Inchconnachan, Loch Lomond

More commonly known as Wallaby island, Inchconnachan is situated amongst the larger islands in the middle of Loch Lomond. Having visited last year, I was keen to go back and explore some more. And of course, see the wallabies again.

The wallabies were first brought to Inchconnachan in the 1940’s after the second World War, by one of the most eccentric and admired aristocrats of the 20th century, Lady Arran Colquhoun. She was also a celebrated power boater, and earned herself the nickname “the fastest granny on water” after reaching 103 mph on Lake Windermere in the 1980’s.

Scotland has been absolutely glorious these past few days so I grabbed my best gal gang (and Stuart) and headed up to Loch Lomond for some paddle boarding. We set off from Luss pier and headed straight for the famous island.

We paddled round to the west side of Inchconnachan called The Narrows, a waterway between the site and Inchtavannach island, to escape some of the wind. This is where you’ll find Lady Arran’s bungalow which has long been deserted.

Inchconnachan Island

There’s definitely an eerie feel to the place. Approaching it, we felt that we were at the part in the horror film where everyone was shouting ‘GO BACK!’ but we survived to tell the tale. Head inside and you’ll find the most amazing map of Loch Lomond, which has been painted on what appears to be the living room wall.

Inchconnachan House

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After exploring the bungalow, we hiked to the top of the island in search of the wallabies. The views at the top are gorgeous, the perfect spot for a girlie catch up.

Inchconnachan Hill

Inchconnachan Island Views

After battering through bushes and branches, we eventually caught a glimpse of the wallabies. It’s incredible to see these Australian natives bouncing around in Scotland and easy to understand why most people think you’re crazy when you talk about them living on an island… in Loch Lomond.

Lady Arran was a quirky character with a love of exotic animals. She once owned a backyard menagerie that included creatures like wallabies, llamas, and pigs. It was only after the second World War, she moved her beloved wallabies to her holiday home on Inchconnachan.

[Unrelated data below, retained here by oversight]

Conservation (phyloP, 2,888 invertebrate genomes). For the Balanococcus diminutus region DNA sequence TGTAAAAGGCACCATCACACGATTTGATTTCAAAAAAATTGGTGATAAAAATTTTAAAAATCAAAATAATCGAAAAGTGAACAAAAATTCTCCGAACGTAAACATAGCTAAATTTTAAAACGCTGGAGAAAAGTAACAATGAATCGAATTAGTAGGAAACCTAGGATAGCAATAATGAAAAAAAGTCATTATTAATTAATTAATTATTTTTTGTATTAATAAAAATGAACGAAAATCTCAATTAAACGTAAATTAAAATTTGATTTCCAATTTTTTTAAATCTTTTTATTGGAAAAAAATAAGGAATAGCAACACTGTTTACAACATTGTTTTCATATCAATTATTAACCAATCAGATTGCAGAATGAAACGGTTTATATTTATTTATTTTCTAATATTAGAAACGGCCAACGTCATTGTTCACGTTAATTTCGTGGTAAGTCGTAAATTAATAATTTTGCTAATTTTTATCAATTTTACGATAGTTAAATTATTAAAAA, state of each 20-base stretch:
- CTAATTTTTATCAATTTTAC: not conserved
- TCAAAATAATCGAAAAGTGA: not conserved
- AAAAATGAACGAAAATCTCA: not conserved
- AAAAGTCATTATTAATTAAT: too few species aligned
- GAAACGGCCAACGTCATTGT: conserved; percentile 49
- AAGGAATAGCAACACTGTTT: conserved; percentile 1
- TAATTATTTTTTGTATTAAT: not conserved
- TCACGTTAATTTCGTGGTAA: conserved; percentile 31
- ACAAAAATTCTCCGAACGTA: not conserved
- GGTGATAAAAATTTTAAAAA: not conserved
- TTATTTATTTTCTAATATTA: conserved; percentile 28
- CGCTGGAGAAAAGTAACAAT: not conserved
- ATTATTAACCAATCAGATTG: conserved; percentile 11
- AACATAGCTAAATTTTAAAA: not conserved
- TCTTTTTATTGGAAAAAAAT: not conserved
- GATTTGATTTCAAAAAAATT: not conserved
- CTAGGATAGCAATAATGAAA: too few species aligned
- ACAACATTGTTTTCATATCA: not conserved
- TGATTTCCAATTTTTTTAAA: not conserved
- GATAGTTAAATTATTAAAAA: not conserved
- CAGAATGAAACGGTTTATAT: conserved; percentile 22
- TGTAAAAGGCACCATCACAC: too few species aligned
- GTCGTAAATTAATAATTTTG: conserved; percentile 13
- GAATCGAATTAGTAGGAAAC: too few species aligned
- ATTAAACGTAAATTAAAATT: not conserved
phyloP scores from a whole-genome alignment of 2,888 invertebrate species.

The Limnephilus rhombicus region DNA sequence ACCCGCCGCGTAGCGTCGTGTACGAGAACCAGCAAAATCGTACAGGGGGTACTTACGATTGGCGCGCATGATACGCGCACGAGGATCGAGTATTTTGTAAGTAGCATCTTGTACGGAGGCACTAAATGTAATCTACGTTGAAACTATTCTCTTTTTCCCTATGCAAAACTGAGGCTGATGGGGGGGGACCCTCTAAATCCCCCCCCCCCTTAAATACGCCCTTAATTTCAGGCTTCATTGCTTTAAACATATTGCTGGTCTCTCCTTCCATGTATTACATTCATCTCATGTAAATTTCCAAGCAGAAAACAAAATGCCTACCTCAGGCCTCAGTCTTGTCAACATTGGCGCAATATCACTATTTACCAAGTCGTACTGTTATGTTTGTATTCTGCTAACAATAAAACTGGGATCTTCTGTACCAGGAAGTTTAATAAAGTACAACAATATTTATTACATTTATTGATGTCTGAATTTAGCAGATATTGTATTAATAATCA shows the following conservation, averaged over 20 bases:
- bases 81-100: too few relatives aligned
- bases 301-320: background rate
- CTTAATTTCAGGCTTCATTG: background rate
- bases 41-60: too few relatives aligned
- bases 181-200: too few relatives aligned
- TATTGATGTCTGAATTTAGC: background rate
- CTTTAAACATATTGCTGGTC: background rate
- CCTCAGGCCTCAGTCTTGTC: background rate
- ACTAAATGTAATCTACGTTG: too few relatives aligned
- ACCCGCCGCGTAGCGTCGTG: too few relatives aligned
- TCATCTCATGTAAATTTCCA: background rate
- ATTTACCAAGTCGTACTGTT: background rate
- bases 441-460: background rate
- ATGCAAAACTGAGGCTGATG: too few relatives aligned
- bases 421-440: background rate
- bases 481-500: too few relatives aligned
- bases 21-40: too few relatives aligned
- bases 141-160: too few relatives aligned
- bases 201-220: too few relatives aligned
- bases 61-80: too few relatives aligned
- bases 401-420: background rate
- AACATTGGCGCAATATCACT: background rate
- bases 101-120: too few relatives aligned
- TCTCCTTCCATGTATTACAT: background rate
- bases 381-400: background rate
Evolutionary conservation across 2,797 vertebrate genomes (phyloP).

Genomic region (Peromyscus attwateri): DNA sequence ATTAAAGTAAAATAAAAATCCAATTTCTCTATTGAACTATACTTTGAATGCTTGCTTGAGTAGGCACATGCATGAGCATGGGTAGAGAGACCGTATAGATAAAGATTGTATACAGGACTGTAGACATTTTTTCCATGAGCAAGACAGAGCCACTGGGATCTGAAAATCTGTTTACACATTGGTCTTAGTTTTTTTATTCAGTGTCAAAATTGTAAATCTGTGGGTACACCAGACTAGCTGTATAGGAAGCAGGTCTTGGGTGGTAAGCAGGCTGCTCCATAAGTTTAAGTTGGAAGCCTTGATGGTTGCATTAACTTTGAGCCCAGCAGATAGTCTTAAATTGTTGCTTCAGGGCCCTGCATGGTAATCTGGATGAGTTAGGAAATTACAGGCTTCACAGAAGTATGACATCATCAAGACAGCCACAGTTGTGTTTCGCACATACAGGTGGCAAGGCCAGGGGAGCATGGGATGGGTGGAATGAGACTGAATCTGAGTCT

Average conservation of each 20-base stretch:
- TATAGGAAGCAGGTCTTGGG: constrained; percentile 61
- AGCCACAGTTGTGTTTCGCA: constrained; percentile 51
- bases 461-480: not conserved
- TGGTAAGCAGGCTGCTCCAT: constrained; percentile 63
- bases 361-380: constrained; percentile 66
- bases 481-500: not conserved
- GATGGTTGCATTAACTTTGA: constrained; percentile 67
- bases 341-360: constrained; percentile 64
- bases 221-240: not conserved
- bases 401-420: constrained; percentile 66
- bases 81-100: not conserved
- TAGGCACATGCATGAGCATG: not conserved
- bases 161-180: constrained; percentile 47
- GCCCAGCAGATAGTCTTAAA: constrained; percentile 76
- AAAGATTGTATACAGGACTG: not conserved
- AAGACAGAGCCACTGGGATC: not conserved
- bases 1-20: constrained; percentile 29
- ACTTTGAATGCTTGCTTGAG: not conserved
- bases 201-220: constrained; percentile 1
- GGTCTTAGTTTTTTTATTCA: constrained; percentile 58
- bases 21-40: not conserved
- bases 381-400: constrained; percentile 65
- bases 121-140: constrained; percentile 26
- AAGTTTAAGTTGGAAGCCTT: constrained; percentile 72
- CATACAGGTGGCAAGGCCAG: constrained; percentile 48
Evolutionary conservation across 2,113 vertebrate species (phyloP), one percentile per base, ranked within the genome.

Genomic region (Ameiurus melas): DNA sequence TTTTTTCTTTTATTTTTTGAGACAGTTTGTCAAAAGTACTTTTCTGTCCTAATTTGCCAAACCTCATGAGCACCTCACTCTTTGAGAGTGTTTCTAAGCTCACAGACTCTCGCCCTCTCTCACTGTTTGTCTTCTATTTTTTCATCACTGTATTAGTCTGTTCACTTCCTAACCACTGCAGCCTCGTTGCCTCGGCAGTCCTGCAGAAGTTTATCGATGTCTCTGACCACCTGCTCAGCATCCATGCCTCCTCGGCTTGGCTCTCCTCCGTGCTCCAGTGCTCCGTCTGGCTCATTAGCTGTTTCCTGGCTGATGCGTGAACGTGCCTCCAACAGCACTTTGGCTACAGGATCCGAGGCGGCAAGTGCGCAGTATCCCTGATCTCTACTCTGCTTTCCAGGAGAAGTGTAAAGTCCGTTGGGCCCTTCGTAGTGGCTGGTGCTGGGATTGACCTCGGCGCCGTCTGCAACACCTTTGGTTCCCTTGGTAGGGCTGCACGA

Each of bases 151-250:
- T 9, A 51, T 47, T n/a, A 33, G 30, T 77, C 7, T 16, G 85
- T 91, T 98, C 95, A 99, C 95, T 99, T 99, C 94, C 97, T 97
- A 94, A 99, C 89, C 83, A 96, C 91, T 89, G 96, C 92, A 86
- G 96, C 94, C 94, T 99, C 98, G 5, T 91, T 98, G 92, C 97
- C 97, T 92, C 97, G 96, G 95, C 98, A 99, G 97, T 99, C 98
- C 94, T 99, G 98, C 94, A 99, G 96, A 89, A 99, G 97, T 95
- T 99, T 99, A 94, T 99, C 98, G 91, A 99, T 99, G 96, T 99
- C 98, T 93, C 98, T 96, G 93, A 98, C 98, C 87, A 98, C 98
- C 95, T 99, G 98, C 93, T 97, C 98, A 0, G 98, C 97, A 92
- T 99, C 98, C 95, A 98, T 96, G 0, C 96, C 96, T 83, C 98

Wallabies Inchconnachan Island

Wallaby Island, Loch Lomond

We spent the afternoon in total bliss, after a quick snack break we paddled through The Narrows and headed over towards Inchmoan.

Inchconnachan Beach

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Determined to get a cute group picture… I’m not sure we succeeded.

Paddle Boarding, Scotland

Paddle Boarding

Paddle Boarding Loch Lomond

Loch Lomond SUP

There’s something pretty special about having the beach all to yourself, you’re only a short paddle or boat trip from some beautiful, secluded beaches, the perfect summer camping spot.

Loch Lomond

Paddle Board Yoga

Inchmoan, Loch Lomond

Stand Up Paddle Boarding

I also got to test out the new MOAI board, which is a total dream to paddle on. Although, wetsuit season is well and truly over! Absolutely roasting in them, we headed in for a quick dip before heading back.

Inchmoan Island

Loch Lomond is a home from home for me, I’ll never tire of exploring the same islands or paddling the same routes, there’s just something instantly calming and freeing about being on the Loch.

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Images: SUP Glasgow

Keep up with my latest adventures: A Bonnie Travelers Inside Guide

Glasglow Girls Club | The Whangie

Summer is finally HERE!

And what better way to enjoy the sunshine than a Saturday morning adventure with Glasglow Girls Club. I was invited along to their second hill walk with Excelsior Adventures, where we would be climbing The Whangie and then heading down to explore The Devils Pulpit.

In case you haven’t heard, Glasglow Girls Club is a growing members’ network for women in Glasgow and the surrounding area. It provides a forum for Glasgow women to come together and share recommendations and advice, promote their own businesses and help each other to grow, both professionally and personally.

At the heart of it all is Laura Maginess. During our sweaty climb, I managed to grab her for a quick chat on why she started GGC Hillwalking.

“When I was in Sri Lanka earlier this year, I was doing a lot of walking in this beautiful country and I thought to myself, I really want to start a walking club in Glasgow, and encourage more women to get out in Scotland and appreciate what we have to offer. Scotland is stunning!”